Plenty of films were delayed during the pandemic, but it was an especially shrewd decision to push back “In the Heights” until it could finally screen in theaters. An adaptation of the Lin-Manuel Miranda stage musical of the same name, it’s difficult to imagine audiences rejoicing over its celebration of neighborhood and community from a solitary watch via a computer screen.
But rejoice they will, because “In the Heights” will certainly benefit from some truly exquisite timing. Films about highly specific experiences have long since proved their universality, but precious few will be unable to relate to its anxieties as we begin to emerge from quarantine into a world that is much the same yet irrevocably changed.
We too have changed. Everyone has been affected by COVID or knows someone who has, and for many of us, some of the people and places that brought us joy are now gone forever. And it is that undercurrent of melancholy, which mourns a cherished past in the midst of an uncertain future even during its brightest musical numbers, is what unites. That’s not to say that more common, always cherished tropes aren’t present, but “In The Heights” is very aware that even as we prepare to return to life and normalcy, the past is something we will always carry with us.
“In the Heights” doesn’t feature a main character so much as a central hub that its many stories revolve around in bodega owner Usnavi de la Vega (Anthony Ramos), who is also the narrator and storyteller. Thank goodness his longtime crush Vanessa (Melissa Barrera) has her own arc and a charisma to match Ramos’s, since their love story doesn’t much seem worth investing in. They circle each other, but Usnavi’s more urgent courtship is with the neighborhood itself, and the real question is whether he’ll commit to it or depart for the Dominican Republic, the country he left as a child and still dreams of returning to.
Everyone in the neighborhood has their ambitions, and the many residents of Washington Heights speak of a different perspective rather than a simplistic inspirational narrative that was demanded of so many success stories (especially when they involved people of color), whether they fit that narrative or not. No, here America is seen through their eyes, and it’s hardly a land of opportunity and beauty. Much as Rita Moreno described her arrival in New York City from Puerto Rico as a “reverse Oz,” many of the characters in “In the Heights” recall the countries they left as places whose luminous color and beauty seem far more vibrant than the city they now call home.
But where they call home is certainly one of the rosiet depictions of poverty I’ve ever seen. To watch it is to be transported to a place that’s magical even for a musical, where internal divisions in a neighborhood are mostly nonexistent, and black and brown people exist in a kind of harmony that’s only disturbed by an occasional white person who shows up to kill the vibe. Maybe “Heights” was never going to win given I recently rewatched Spike Lee’s “Do the Right Thing,” one of the most intelligent, complex depictions of race and racism in all of cinema, but the stage musical from whence this movie sprung knew a thing or two about these darker truths, and how racism and sexism could still twist its claws into those who had the best of intentions.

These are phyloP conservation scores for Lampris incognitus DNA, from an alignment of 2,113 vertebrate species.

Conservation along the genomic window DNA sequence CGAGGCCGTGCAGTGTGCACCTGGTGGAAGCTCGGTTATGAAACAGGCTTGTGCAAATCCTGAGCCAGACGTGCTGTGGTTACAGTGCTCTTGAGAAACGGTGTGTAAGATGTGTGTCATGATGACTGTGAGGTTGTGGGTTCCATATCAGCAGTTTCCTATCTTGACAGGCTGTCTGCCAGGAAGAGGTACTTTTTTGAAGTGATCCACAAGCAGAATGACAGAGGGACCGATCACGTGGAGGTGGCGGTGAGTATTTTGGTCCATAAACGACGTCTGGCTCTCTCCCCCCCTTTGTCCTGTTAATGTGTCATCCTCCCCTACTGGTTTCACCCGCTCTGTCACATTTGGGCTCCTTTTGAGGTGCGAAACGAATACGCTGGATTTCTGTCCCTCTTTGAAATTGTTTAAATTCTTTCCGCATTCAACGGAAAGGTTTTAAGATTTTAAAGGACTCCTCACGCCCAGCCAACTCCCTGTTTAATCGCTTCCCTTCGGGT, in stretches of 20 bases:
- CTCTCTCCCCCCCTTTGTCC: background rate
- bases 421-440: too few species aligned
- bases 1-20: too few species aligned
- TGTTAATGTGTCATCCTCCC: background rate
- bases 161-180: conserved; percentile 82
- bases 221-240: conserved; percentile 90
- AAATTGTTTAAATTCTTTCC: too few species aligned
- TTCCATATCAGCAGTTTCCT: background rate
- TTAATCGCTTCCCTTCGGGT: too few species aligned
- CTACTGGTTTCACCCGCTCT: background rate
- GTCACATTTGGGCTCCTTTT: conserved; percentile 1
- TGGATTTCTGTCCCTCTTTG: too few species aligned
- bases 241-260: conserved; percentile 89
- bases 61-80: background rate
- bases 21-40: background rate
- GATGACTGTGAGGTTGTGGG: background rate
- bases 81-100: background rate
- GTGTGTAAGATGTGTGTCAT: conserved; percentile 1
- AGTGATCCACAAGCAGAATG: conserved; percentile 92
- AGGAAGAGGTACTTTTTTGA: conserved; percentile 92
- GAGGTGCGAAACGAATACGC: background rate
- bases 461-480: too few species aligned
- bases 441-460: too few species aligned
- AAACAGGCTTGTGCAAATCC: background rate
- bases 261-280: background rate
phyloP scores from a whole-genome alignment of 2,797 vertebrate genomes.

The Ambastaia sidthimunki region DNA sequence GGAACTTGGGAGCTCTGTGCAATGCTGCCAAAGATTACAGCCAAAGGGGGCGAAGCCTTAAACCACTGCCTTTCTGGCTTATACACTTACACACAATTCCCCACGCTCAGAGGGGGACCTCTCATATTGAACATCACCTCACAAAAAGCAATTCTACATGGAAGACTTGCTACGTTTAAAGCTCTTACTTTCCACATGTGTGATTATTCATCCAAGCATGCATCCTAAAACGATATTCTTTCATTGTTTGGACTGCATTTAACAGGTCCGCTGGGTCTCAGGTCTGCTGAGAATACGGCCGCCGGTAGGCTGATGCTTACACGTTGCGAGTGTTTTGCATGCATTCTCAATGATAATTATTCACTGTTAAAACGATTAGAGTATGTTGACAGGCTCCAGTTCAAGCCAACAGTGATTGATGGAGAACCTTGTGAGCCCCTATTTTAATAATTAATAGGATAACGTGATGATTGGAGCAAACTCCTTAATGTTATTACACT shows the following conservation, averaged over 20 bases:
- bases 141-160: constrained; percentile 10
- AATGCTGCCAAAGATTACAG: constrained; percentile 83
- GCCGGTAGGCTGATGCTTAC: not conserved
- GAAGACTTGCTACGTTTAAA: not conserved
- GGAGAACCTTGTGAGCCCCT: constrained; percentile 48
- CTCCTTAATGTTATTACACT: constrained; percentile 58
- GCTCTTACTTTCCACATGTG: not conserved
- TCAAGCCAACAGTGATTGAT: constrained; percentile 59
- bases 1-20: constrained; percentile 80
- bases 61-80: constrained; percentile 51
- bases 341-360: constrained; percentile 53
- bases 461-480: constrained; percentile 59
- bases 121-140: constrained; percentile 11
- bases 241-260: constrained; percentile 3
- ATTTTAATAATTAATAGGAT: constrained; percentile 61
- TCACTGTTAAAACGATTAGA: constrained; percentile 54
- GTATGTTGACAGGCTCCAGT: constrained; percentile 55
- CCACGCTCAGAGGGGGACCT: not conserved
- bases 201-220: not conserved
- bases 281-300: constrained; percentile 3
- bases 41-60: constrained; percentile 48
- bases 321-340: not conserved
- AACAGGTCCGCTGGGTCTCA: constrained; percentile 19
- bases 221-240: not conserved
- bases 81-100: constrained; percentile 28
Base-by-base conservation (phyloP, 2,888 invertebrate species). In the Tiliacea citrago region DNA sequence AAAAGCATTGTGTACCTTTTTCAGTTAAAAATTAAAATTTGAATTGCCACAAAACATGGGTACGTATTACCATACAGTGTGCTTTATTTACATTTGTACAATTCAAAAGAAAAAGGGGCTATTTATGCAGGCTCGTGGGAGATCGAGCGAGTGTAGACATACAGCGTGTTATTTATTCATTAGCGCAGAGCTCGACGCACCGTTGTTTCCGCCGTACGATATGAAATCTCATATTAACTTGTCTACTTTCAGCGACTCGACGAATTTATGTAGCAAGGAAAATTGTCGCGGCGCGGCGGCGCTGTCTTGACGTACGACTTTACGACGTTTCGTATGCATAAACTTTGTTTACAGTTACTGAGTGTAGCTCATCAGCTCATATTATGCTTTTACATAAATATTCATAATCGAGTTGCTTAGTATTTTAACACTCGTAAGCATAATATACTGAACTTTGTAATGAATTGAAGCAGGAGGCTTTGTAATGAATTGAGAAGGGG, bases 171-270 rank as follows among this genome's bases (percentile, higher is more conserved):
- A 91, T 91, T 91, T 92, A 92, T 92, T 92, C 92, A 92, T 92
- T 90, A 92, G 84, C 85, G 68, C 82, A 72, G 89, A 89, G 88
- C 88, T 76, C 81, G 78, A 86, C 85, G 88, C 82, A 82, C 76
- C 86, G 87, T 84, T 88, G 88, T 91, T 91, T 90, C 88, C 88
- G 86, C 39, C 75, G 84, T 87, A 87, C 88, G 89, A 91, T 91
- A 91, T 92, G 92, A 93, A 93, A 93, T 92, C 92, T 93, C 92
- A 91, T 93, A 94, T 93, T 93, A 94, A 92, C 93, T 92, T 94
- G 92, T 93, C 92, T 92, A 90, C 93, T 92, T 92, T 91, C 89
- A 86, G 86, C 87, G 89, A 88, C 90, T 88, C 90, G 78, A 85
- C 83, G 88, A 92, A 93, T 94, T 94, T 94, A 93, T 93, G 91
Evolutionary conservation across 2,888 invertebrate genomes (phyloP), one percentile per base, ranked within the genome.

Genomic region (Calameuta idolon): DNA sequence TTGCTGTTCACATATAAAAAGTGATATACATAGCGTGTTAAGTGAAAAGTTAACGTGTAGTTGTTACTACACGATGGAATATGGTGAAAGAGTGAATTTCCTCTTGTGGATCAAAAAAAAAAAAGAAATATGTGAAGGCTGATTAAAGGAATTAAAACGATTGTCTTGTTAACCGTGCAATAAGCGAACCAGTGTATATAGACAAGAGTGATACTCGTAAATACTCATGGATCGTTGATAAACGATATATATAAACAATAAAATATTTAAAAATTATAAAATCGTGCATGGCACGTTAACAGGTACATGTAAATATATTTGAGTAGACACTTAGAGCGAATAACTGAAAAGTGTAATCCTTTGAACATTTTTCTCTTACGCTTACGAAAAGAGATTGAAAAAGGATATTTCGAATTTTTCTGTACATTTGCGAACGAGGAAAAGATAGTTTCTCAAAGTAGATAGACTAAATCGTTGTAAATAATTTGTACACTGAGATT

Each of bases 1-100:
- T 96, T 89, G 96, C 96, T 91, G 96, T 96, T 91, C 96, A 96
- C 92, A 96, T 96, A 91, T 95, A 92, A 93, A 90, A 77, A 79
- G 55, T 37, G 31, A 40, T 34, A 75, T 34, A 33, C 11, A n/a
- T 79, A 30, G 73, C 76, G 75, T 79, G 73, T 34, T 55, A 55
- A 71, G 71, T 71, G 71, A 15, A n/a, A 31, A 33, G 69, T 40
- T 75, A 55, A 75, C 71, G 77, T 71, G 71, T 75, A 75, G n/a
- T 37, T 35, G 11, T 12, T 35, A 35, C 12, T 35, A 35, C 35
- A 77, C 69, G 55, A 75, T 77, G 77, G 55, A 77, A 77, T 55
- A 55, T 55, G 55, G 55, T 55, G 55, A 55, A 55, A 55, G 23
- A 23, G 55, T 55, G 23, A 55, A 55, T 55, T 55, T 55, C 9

If “In the Heights” refuses to shine a light onto this kind of darkness, there’s a reason why the word magic crops up. Rosy it may be, but irresistible it remains, no less due to several shrewd filmmaking decisions. The songs were always going to be ridiculously catchy given that it’s a Lin-Manuel Miranda musical, and Miranda, who originated the role of Usnavi, is wise enough to relinquish lead duties to Hamilton alum Ramos and keep his own part to what is basically an extended cameo, allowing the Hamilton musical to be an occasional reference rather than a looming shadow.
Jon M. Chu is also one of the few directors working today who has an equally keen eye for spectacle and intimacy, and “In the Heights” requires an especially delicate balance. It celebrates a neighborhood full of dynamic people with numbers that are meant to be as large as their personalities – while spotlighting their individual stories and struggles that obviously speak to the lives of so many in the Latinx community. And goddamn, Chu knocks it out of the park, silencing any remaining doubters who may still somehow view “Crazy Rich Asians” as some kind of fluke.
No, “In the Heights” is a wonder, an unapologetically heartfelt spectacle that never loses sight of the vast array of characters, with its humanism on full display even when it’s on full blast. Many sequences were shot in the neighborhood rather than a backlot, with filming for the song “96,000” alone featuring a staggering 500 extras. At my screening, audiences didn’t just applaud the rousing opening number that introduces the scene and various players within, they did the same for neighborhood matriarch Abuela Claudia’s (Olga Merediz) beautifully tender “Paciencia y Fe” with sniffles galore.
It’s hard to resist getting swept up in its power, and I’m of the opinion that it shouldn’t be attempted. As we all begin to reemerge after over a year in isolation, a musical that’s such an unabashedly proud celebration of not just life, but the hope that some things can not only be rebuilt but improved might be just the soothing balm for our moment, a time capsule of how we relearned to embrace each other and our always unfolding future.